2.2 * weight_kg
## [1] 121

We can also change a variable’s value by assigning it a new one:

weight_kg <- 57.5
2.2 * weight_kg
## [1] 126.5

This means that assigning a value to one variable does not change the values of other variables. For example, let’s store the animal’s weight in pounds in a new variable, weight_lb:

weight_lb <- 2.2 * weight_kg

and then change weight_kg to 100.

weight_kg <- 100

What do you think is the current content of the object weight_lb? 126.5 or 220?

R functions, help pages

R has a mind-blowing collection of built-in functions that are accessed like so

# function_name(argument1 = my_first_argument, argument2 = my_second_argument...)

Let’s try using seq() which makes regular sequences of numbers and, while we’re at it, demo more helpful features of RStudio.

Type se and hit TAB. A pop up shows you possible completions. Specify seq() by typing more to disambiguate or using the up/down arrows to select. Notice the floating tool-tip-type help that pops up, reminding you of a function’s arguments. If you want even more help, press F1 as directed to get the full documentation in the help tab of the lower right pane.

Type the arguments 1, 10 and hit return.

seq(1, 10)
##  [1]  1  2  3  4  5  6  7  8  9 10

We could probably infer that the seq() function makes a sequence, but let’s learn for sure. Type (and you can autocomplete) and let’s explore the help page:

help(seq) # same as ?seq
seq(from = 1, to = 10) # same as seq(1, 10); R assumes by position
##  [1]  1  2  3  4  5  6  7  8  9 10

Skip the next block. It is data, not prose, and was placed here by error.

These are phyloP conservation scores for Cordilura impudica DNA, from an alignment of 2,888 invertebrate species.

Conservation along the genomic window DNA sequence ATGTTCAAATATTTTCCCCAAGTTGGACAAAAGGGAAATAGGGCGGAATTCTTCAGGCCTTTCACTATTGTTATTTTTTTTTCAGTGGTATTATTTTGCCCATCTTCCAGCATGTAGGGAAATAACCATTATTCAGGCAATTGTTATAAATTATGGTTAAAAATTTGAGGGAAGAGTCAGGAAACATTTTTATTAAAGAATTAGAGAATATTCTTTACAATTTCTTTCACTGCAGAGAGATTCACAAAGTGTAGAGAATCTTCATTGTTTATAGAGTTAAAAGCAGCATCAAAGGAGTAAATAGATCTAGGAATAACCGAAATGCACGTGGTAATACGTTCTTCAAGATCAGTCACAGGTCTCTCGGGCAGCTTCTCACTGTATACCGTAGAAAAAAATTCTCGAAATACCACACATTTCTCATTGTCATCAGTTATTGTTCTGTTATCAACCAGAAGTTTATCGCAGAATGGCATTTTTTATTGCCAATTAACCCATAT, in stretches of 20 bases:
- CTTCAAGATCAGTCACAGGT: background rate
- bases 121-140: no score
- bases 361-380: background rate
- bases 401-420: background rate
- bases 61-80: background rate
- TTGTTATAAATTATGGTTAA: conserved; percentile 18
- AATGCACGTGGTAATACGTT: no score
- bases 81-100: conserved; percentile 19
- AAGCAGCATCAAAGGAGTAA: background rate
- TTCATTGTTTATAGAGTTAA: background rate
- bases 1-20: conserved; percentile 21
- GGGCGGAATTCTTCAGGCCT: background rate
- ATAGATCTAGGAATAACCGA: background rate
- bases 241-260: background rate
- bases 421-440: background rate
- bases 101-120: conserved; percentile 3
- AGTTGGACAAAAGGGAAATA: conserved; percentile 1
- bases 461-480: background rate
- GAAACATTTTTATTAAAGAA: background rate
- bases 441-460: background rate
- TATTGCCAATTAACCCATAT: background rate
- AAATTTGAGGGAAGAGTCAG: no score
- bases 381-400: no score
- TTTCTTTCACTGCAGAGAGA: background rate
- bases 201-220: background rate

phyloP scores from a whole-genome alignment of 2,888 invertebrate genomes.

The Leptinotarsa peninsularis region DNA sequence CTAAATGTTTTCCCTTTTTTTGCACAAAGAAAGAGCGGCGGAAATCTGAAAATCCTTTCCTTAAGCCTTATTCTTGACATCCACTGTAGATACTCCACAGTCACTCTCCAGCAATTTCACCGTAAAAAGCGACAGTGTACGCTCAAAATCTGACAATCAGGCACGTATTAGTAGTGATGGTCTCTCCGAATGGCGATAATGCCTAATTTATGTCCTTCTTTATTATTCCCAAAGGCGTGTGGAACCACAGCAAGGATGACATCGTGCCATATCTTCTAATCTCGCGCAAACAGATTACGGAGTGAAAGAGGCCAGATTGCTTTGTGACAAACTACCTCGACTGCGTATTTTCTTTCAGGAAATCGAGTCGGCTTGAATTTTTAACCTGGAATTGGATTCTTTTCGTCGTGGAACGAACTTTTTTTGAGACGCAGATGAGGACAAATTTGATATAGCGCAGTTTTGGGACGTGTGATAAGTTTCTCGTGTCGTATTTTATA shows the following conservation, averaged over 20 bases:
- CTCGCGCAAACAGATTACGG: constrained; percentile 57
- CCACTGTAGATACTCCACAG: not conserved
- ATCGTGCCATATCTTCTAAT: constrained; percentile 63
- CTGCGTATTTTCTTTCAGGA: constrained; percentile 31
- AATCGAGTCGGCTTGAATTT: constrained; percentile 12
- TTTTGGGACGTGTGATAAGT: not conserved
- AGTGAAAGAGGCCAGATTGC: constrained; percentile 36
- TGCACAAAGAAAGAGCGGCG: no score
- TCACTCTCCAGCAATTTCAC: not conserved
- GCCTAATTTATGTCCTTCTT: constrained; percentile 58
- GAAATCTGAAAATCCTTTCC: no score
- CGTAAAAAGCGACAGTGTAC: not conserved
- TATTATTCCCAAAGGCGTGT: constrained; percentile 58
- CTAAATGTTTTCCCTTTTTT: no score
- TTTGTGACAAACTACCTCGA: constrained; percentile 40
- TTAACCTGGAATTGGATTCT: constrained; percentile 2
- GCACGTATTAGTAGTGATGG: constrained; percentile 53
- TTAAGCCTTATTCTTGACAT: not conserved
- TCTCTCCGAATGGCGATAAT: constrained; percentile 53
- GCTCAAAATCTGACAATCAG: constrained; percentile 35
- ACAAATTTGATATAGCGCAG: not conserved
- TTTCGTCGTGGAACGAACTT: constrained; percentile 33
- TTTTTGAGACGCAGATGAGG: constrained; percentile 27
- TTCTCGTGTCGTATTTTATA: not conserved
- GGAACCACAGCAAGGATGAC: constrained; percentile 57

seq(from = 1, to = 10, by = 2)
## [1] 1 3 5 7 9

The above also demonstrates something about how R resolves function arguments. You can always specify in name = value form. But if you do not, R attempts to resolve by position. So above, it is assumed that we want a sequence from = 1 that goes to = 10. Since we didn’t specify step size, the default value of by in the function definition is used, which ends up being 1 in this case. For functions I call often, I might use this resolve by position for the first argument or maybe the first two. After that, I always use name = value.

The help page tells the name of the package in the top left, and broken down into sections:

  • Description: An extended description of what the function does.
  • Usage: The arguments of the function and their default values.
  • Arguments: An explanation of the data each argument is expecting.
  • Details: Any important details to be aware of.
  • Value: The data the function returns.
  • See Also: Any related functions you might find useful.
  • Examples: Some examples for how to use the function.

The examples can be copy-pasted into the console for you to understand what’s going on. Remember we were talking about expecting there to be a function for something you want to do? Let’s try it. min(), max(), log()

Exercise: Talk to your neighbor(s) and look up the help file for a function you know. Try the examples, see if you learn anything new. (need ideas? ?getwd(), ?plot(), ?mean(), ?log()).

Help for when you only sort of remember the function name: double-questionmark:


Not all functions have (or require) arguments:

## [1] "Thu Aug 17 12:14:33 2017"

Now look at your workspace – in the upper right pane. The workspace is where user-defined objects accumulate. You can also get a listing of these objects with commands:

## [1] "science_rocks"              "this_is_a_really_long_name"
## [3] "weight_kg"                  "weight_lb"                 
## [5] "x"
## [1] "science_rocks"              "this_is_a_really_long_name"
## [3] "weight_kg"                  "weight_lb"                 
## [5] "x"

If you want to remove the object named weight_kg, you can do this:


To remove everything:

rm(list = ls())

or click the broom in RStudio’s Environment pane.